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Cinema Dispatch: Missing Link

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Missing Link and all the images you see in this review are owned by Laika and United Artists Releasing

Directed by Chris Butler

I feel like I should be a hundred times more supportive of Laika and their filmography; especially considering how they can use all the help they can get.  It’s not that I’ve disliked any of the movies I’ve seen (Coraline, Kubo, and now this), just that despite every they get right they’ve never quite managed to be the best animated films of their respective years and end up feeling like a second tier studio when they are clearly aspiring for the very best; kind of like a Studio Ghibli where they aren’t as prolific or well known as the Disneys and Dreamworks of the world, but have garnered massive respect and influence.  Perhaps they will get there one and (some would say that they are already there) and their latest movie might just be what they need to make that dream that much more within their reach.  Is this yet another masterpiece from one of the most creative animation studios working today or is this a misfire for a studio that can’t afford to have one of those right now?  Let’s find out!!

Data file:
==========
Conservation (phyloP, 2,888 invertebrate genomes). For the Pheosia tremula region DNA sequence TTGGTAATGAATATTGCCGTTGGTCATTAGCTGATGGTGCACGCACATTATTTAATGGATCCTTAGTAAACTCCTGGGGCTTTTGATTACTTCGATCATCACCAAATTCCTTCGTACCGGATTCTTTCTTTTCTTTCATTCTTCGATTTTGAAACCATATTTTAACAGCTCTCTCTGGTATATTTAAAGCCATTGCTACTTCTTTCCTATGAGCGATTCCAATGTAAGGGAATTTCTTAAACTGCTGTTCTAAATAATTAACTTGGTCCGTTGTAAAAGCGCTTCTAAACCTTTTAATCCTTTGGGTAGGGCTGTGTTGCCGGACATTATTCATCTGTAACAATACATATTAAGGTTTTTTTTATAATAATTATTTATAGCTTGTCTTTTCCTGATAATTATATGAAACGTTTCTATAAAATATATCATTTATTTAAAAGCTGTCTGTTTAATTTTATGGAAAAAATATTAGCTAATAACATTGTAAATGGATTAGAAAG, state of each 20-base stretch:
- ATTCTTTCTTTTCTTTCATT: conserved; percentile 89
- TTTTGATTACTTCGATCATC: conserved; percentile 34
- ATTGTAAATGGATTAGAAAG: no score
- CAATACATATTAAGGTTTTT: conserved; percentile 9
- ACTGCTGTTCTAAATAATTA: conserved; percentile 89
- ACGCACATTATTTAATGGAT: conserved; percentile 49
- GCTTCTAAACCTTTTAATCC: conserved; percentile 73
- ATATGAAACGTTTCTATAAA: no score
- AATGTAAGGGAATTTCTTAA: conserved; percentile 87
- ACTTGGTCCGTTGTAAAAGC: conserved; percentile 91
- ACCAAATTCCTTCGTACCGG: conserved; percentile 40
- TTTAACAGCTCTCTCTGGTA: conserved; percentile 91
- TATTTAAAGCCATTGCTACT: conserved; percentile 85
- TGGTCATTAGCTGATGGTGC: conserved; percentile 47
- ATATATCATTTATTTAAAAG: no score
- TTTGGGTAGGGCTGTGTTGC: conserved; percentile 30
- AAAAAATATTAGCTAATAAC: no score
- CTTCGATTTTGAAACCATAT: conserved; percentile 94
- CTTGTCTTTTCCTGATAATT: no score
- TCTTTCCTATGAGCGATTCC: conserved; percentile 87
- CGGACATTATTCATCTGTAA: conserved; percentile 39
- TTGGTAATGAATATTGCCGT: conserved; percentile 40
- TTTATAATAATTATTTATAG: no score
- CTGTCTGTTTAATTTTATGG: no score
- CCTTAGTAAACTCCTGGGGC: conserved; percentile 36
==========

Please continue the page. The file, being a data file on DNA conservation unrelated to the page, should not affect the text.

The movie is set in the late nineteenth century and Sir Lionel Frost (Hugh Jackman) is the world’s premiere Cryptozoologist before that was a thing as he hunts down mythical creatures like The Loch Ness monster and fails to take decent pictures of them every single time.  It’s a shame because the guy is a certifiable badass, but his deeds fall on less than enthusiastic ears as none believe his wild tales of mythical creatures; least of all the members of the Great Men society who snub his work and laugh behind his back.  Frost is not one to give up however and after receiving a letter telling him that he can find the mysterious Sasquatch in the woods of Washington, he makes a bet with the society’s stuff leader Lord Piggot-Dunceby (Stephen Fry) that he will gain acceptance into the organization if he can bring back proof of the creature!  Sure enough, he does manage to find the legendary beast, but the plot starts to thicken as it turns out that Sasquatch can not only talk (Zack Galifianakis) but was also the one who wrote the letter.  You see, he’s the last of his species up here in the Washington forest (I guess the others were all killed in some sort of massacre?) and wants to find safe passage to the Himalayas where he hears that similar creatures known as Yetis have lived for thousands of years, and he can definitely use a few more friends.  Frost agrees to exchange evidence of the creature’s existence in exchange for taking him to his family and dubs him Mr. Link for the rest of the journey, and first mission is that Frost needs a map that is currently being held by an old friend of his Adelina Fortnight (Zoe Saldana) and she’s not about to give it up unless she gets to go on the journey too.  However, Lord Piggot-Dunceby is getting REAL sick of Frost’s buffoonery and decides to hire a hitman (Timothy Olyphant) to kill him whether or not he finds the beast, so that’s something ELSE they’ll have to deal with on top of Mr. Link’s awkward and clumsy behavior as well as the treachery of traveling that far in this day and age.  Will Mr. Link finally be reunited with his own kind and will Frost get the recognition he so desperately craves?  What further challenges await them on their way to the Himalayas, and can their budding friendship endure such hardships?  Seriously, this proper English explorer is traveling with this guy for weeks and he couldn’t spend an hour getting him a PROPER fitted suit!?